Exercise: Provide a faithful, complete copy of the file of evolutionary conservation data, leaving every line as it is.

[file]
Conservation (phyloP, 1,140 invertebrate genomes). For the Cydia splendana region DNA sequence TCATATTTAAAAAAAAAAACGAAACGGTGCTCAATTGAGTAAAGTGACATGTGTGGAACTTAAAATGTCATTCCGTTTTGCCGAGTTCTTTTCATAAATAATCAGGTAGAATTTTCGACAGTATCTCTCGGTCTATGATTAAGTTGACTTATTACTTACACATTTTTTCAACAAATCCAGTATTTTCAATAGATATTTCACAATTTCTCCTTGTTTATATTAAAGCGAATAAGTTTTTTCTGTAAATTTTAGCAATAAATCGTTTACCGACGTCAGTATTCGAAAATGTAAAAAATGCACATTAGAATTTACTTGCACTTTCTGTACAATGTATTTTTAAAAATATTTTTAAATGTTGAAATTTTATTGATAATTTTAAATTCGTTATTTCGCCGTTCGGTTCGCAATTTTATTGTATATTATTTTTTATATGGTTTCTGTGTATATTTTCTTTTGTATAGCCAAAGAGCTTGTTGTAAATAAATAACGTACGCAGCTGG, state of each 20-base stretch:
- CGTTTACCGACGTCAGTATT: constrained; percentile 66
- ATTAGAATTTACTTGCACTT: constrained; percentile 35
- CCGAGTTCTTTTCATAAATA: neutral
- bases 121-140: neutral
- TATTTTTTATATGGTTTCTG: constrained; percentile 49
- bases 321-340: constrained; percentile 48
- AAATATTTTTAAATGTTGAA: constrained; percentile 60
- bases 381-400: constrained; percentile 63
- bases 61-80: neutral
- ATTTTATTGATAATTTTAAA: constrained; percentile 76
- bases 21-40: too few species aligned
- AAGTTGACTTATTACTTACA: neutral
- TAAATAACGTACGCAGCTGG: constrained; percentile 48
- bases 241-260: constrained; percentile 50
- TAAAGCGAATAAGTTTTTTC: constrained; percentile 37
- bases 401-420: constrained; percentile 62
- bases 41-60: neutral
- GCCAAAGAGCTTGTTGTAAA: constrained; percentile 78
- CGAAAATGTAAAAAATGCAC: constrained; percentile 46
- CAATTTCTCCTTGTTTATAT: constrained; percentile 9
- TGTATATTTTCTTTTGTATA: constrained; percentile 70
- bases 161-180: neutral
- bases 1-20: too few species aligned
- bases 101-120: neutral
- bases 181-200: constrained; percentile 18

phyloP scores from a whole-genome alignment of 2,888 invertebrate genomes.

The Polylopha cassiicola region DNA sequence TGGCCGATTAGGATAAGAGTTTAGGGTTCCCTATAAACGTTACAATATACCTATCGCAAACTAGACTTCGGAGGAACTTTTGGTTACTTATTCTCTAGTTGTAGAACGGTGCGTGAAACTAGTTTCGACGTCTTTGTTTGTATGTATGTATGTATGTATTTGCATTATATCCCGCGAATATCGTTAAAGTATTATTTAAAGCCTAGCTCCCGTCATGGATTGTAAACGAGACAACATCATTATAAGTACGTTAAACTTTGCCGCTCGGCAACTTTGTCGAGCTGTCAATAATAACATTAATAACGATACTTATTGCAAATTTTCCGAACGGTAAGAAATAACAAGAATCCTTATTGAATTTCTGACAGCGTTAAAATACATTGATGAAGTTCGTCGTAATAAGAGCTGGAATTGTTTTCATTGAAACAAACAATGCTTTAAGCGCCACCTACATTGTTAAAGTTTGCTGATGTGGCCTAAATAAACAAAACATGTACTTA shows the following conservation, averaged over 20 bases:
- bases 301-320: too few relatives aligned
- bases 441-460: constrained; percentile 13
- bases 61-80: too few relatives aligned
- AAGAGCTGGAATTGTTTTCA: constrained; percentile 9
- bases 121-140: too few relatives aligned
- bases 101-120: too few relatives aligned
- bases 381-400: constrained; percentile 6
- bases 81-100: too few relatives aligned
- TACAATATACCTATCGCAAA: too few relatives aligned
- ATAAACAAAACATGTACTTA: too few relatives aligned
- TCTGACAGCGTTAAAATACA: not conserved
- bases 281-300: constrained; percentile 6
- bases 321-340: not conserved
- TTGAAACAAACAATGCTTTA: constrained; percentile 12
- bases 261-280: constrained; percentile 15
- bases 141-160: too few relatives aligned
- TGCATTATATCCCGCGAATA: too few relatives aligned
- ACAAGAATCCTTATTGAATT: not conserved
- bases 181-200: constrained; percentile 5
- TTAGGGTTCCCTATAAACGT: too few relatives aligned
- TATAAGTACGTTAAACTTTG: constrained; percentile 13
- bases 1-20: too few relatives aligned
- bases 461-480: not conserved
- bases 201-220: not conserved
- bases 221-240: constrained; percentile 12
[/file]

Conservation (phyloP, 1,140 invertebrate genomes). For the Cydia splendana region DNA sequence TCATATTTAAAAAAAAAAACGAAACGGTGCTCAATTGAGTAAAGTGACATGTGTGGAACTTAAAATGTCATTCCGTTTTGCCGAGTTCTTTTCATAAATAATCAGGTAGAATTTTCGACAGTATCTCTCGGTCTATGATTAAGTTGACTTATTACTTACACATTTTTTCAACAAATCCAGTATTTTCAATAGATATTTCACAATTTCTCCTTGTTTATATTAAAGCGAATAAGTTTTTTCTGTAAATTTTAGCAATAAATCGTTTACCGACGTCAGTATTCGAAAATGTAAAAAATGCACATTAGAATTTACTTGCACTTTCTGTACAATGTATTTTTAAAAATATTTTTAAATGTTGAAATTTTATTGATAATTTTAAATTCGTTATTTCGCCGTTCGGTTCGCAATTTTATTGTATATTATTTTTTATATGGTTTCTGTGTATATTTTCTTTTGTATAGCCAAAGAGCTTGTTGTAAATAAATAACGTACGCAGCTGG, state of each 20-base stretch:
- CGTTTACCGACGTCAGTATT: constrained; percentile 66
- ATTAGAATTTACTTGCACTT: constrained; percentile 35
- CCGAGTTCTTTTCATAAATA: neutral
- bases 121-140: neutral
- TATTTTTTATATGGTTTCTG: constrained; percentile 49
- bases 321-340: constrained; percentile 48
- AAATATTTTTAAATGTTGAA: constrained; percentile 60
- bases 381-400: constrained; percentile 63
- bases 61-80: neutral
- ATTTTATTGATAATTTTAAA: constrained; percentile 76
- bases 21-40: too few species aligned
- AAGTTGACTTATTACTTACA: neutral
- TAAATAACGTACGCAGCTGG: constrained; percentile 48
- bases 241-260: constrained; percentile 50
- TAAAGCGAATAAGTTTTTTC: constrained; percentile 37
- bases 401-420: constrained; percentile 62
- bases 41-60: neutral
- GCCAAAGAGCTTGTTGTAAA: constrained; percentile 78
- CGAAAATGTAAAAAATGCAC: constrained; percentile 46
- CAATTTCTCCTTGTTTATAT: constrained; percentile 9
- TGTATATTTTCTTTTGTATA: constrained; percentile 70
- bases 161-180: neutral
- bases 1-20: too few species aligned
- bases 101-120: neutral
- bases 181-200: constrained; percentile 18

phyloP scores from a whole-genome alignment of 2,888 invertebrate genomes.

The Polylopha cassiicola region DNA sequence TGGCCGATTAGGATAAGAGTTTAGGGTTCCCTATAAACGTTACAATATACCTATCGCAAACTAGACTTCGGAGGAACTTTTGGTTACTTATTCTCTAGTTGTAGAACGGTGCGTGAAACTAGTTTCGACGTCTTTGTTTGTATGTATGTATGTATGTATTTGCATTATATCCCGCGAATATCGTTAAAGTATTATTTAAAGCCTAGCTCCCGTCATGGATTGTAAACGAGACAACATCATTATAAGTACGTTAAACTTTGCCGCTCGGCAACTTTGTCGAGCTGTCAATAATAACATTAATAACGATACTTATTGCAAATTTTCCGAACGGTAAGAAATAACAAGAATCCTTATTGAATTTCTGACAGCGTTAAAATACATTGATGAAGTTCGTCGTAATAAGAGCTGGAATTGTTTTCATTGAAACAAACAATGCTTTAAGCGCCACCTACATTGTTAAAGTTTGCTGATGTGGCCTAAATAAACAAAACATGTACTTA shows the following conservation, averaged over 20 bases:
- bases 301-320: too few relatives aligned
- bases 441-460: constrained; percentile 13
- bases 61-80: too few relatives aligned
- AAGAGCTGGAATTGTTTTCA: constrained; percentile 9
- bases 121-140: too few relatives aligned
- bases 101-120: too few relatives aligned
- bases 381-400: constrained; percentile 6
- bases 81-100: too few relatives aligned
- TACAATATACCTATCGCAAA: too few relatives aligned
- ATAAACAAAACATGTACTTA: too few relatives aligned
- TCTGACAGCGTTAAAATACA: not conserved
- bases 281-300: constrained; percentile 6
- bases 321-340: not conserved
- TTGAAACAAACAATGCTTTA: constrained; percentile 12
- bases 261-280: constrained; percentile 15
- bases 141-160: too few relatives aligned
- TGCATTATATCCCGCGAATA: too few relatives aligned
- ACAAGAATCCTTATTGAATT: not conserved
- bases 181-200: constrained; percentile 5
- TTAGGGTTCCCTATAAACGT: too few relatives aligned
- TATAAGTACGTTAAACTTTG: constrained; percentile 13
- bases 1-20: too few relatives aligned
- bases 461-480: not conserved
- bases 201-220: not conserved
- bases 221-240: constrained; percentile 12